Gonzalez grew up in the sixties and seventies, a generation later than Luciano, and by that time, the Blacks and Latinos had formed closer unions. “Growing up in New York I was around Puerto Ricans, Dominicans; one of the kids in my class was Ecuadorian,” Gonzalez says “We were all friends growing up in the neighborhood. These people were like family, just as much as any Black family would be.”

Texas offers its own complex interplay between African-Americans and Hispanics. Ramona Houston  President and CEO of Kalirah Inc., an Atlanta-based educational consulting company, grew up in Brownwood, a small town in central Texas. The daughter of African-American educators, Houston was so immersed with Mexican culture, that she celebrated her fifteenth birthday with a Quinceañera – a, debutante-like, coming-of-age party for girls held throughout Latin America.

“The African-American and Mexican-American communities were next to each other, and they often overlapped,” say Houston. “I grew up with my family having close social, political and economic ties with Mexican-Americans. My parents taught me the importance of building bicultural relationships with different communities. Because African-Americans and Mexican-Americans have so many social issues in common – segregation, unequal access to education and health care, and over-representation in the penal system – we could be much more effective, if we worked together to redress social concerns.”

Houston, who earned her Ph.D in American history, insists that each group must put its own socio-cultural house in order before they can work together. “As a scholar studying the two communities, I feel that we need to have hard, internal discussions about stereotypes we have about each other. Until we have those conversations, it will be difficult to be effective in coalition building.”

Perhaps the ultimate coalition project between African-Americans and Hispanics will take place at the DNA level. The life of Chandra Pitts boldly demonstrates this. A child of a Mexican-born mother and an African-American father, Pitts –a Wilmington, Delaware-based entrepreneur and Founder/Executive Director of One Village Alliance; a non-profit, 501 [c] 3 organization created to uplift Black and Hispanic children and their families through educational excellence – has experienced, along with her seven brothers and sisters, all of the complexities of race and ethnicity growing up in a non-multicultural part of New Jersey.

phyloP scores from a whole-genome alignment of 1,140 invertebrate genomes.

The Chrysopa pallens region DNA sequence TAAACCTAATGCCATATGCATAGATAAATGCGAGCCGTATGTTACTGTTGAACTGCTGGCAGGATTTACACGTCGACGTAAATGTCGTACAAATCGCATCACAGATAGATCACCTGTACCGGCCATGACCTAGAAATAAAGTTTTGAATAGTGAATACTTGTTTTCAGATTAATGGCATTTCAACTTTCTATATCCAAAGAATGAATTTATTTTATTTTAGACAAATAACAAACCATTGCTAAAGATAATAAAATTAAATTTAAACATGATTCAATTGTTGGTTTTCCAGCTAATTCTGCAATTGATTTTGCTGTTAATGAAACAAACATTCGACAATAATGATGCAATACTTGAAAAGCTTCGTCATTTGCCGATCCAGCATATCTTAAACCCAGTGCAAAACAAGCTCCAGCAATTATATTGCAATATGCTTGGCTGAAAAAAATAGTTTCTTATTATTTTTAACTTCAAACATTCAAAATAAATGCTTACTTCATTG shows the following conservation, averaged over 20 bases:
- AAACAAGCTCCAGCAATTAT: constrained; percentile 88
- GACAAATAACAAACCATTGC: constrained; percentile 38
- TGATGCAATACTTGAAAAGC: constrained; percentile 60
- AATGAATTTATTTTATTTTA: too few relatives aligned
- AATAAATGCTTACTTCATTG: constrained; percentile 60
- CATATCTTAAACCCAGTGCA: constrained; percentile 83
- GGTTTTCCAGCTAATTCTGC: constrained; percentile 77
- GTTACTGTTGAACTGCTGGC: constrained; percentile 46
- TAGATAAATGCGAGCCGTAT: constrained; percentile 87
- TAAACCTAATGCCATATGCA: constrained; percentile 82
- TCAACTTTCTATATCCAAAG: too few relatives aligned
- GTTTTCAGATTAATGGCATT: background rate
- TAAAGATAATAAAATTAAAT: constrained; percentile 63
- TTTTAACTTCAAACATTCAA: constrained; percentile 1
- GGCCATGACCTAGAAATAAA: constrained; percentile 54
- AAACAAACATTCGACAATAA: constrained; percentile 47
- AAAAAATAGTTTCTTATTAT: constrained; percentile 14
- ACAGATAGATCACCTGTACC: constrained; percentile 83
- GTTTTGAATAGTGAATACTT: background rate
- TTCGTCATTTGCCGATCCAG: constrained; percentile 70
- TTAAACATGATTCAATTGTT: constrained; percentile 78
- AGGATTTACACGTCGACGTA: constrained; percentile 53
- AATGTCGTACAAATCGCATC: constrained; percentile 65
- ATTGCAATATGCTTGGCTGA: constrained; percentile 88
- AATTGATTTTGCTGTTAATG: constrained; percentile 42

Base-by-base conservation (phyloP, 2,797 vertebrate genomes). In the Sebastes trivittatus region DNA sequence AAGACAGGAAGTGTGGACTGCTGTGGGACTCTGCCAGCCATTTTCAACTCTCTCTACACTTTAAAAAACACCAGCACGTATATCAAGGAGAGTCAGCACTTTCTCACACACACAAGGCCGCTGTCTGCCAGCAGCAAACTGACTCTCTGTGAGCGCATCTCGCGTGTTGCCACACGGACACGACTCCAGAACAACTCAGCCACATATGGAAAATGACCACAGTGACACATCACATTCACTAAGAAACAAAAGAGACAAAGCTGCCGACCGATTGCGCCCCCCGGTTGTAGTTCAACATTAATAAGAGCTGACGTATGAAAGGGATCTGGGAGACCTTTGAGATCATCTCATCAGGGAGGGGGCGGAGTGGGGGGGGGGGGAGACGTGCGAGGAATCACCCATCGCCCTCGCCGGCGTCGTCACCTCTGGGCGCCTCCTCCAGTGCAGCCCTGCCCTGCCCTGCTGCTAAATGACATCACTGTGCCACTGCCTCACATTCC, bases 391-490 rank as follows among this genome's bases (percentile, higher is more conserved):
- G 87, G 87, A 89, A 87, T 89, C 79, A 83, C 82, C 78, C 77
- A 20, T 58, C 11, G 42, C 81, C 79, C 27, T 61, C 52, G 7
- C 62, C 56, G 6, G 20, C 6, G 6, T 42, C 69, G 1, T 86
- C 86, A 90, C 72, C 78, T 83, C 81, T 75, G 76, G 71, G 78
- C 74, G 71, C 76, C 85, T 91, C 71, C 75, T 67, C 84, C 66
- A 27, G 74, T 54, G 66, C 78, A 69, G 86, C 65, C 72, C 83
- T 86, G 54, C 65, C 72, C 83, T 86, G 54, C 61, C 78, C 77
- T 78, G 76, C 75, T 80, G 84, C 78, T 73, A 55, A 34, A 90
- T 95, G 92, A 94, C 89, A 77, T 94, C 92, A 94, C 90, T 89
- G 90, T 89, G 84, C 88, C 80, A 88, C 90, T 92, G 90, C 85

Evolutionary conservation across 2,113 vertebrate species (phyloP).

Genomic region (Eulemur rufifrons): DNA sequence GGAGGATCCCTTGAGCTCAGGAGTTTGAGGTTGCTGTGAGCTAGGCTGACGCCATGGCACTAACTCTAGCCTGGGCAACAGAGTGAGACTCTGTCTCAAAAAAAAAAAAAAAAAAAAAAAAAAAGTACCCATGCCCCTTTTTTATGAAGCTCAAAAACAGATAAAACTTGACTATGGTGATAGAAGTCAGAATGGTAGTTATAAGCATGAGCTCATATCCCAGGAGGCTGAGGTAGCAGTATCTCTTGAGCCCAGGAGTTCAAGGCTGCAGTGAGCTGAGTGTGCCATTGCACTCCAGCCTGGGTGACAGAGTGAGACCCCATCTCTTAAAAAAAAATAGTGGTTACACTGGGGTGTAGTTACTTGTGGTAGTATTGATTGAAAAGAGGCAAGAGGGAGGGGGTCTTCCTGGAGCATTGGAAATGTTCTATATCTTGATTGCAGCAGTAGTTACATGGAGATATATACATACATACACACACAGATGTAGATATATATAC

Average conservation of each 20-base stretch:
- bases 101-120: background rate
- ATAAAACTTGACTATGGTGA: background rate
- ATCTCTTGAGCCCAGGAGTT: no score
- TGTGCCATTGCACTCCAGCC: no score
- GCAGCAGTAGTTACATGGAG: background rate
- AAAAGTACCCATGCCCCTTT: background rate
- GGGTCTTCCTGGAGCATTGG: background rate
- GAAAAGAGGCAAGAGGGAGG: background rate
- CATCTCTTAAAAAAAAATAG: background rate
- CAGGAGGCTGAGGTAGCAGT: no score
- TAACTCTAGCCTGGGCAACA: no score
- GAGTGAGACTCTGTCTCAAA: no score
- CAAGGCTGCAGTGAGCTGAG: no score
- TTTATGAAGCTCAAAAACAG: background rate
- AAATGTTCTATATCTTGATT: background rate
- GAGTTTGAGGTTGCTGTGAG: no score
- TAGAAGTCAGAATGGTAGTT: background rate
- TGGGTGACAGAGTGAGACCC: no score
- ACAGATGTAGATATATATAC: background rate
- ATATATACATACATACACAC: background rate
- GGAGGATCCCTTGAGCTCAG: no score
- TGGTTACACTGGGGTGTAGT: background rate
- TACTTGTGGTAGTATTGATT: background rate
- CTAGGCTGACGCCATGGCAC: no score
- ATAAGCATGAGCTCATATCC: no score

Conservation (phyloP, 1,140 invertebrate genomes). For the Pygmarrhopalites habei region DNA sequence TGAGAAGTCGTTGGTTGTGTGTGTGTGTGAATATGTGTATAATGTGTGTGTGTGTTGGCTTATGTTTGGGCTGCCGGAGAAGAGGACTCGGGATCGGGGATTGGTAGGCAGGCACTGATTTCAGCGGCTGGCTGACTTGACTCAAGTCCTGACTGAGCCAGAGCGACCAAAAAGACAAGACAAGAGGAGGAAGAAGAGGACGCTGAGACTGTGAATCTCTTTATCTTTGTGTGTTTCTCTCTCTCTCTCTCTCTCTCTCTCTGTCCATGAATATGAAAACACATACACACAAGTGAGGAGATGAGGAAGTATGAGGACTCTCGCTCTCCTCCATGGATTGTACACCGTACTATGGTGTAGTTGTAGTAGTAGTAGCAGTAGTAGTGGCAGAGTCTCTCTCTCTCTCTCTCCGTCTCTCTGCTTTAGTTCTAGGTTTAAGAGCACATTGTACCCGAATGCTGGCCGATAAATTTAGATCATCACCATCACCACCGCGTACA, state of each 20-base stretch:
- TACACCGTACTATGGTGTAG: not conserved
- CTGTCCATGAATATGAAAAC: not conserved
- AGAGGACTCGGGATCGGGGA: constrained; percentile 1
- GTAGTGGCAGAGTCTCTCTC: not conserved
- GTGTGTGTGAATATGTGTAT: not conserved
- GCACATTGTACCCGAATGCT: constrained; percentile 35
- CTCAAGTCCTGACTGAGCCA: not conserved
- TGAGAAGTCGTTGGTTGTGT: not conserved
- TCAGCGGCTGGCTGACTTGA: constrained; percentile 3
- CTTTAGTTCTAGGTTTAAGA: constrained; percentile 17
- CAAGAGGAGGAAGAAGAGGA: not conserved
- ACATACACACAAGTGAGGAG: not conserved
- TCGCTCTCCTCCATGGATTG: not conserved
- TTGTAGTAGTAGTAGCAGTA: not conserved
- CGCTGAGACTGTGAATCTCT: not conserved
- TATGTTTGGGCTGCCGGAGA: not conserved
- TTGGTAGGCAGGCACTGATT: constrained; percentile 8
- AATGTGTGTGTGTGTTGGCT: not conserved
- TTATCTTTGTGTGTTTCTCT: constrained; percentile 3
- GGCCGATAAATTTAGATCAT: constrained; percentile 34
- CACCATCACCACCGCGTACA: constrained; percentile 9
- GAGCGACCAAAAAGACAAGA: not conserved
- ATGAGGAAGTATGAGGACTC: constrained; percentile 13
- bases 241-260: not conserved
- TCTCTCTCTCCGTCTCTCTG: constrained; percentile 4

“Because we were biracial, we weren’t considered Black from kindergarten to the eighth grade, Pitts recalled. “My skin color was different. My hair was different .And there was racial hatred from the Whites. But we never got that from the Black community. I coped with it with a strong sense of cultural pride. My mother used to come to school with her big sombrero and poncho … She celebrated Cinco de Mayo, Hispanic Heritage Month, and Mexican Independence Day with  the students in my school, and she opened the first Mexican food store in Bridgeton, New Jersey.

My father took us to Philadelphia, and we definitely felt the love from the African-American/Afrocentric community there. So, the most important intervention in my life was being able to accept everything that my parents were giving me, with regards to having a strong sense of self and cultural pride in who I was; as a woman, as a girl, as a Mexican and as a African-American.”

The great Afro-Cuban anthropologist/musicologist Fernando Ortiz (he coined the term “Afro-Cuban”) posited a theory called transculturation: a process that describes how different peoples go from conflict to intermarriage and create a new hybrid people. Perhaps Chandra Pitts represents the final stage of that profound process that may someday herald the birth of a new nation.

“People ask me what I’m mixed with. And I tell them, I’m one hundred percent Mexican, and I’m one hundred percent African-American, and I’m one hundred percent woman!”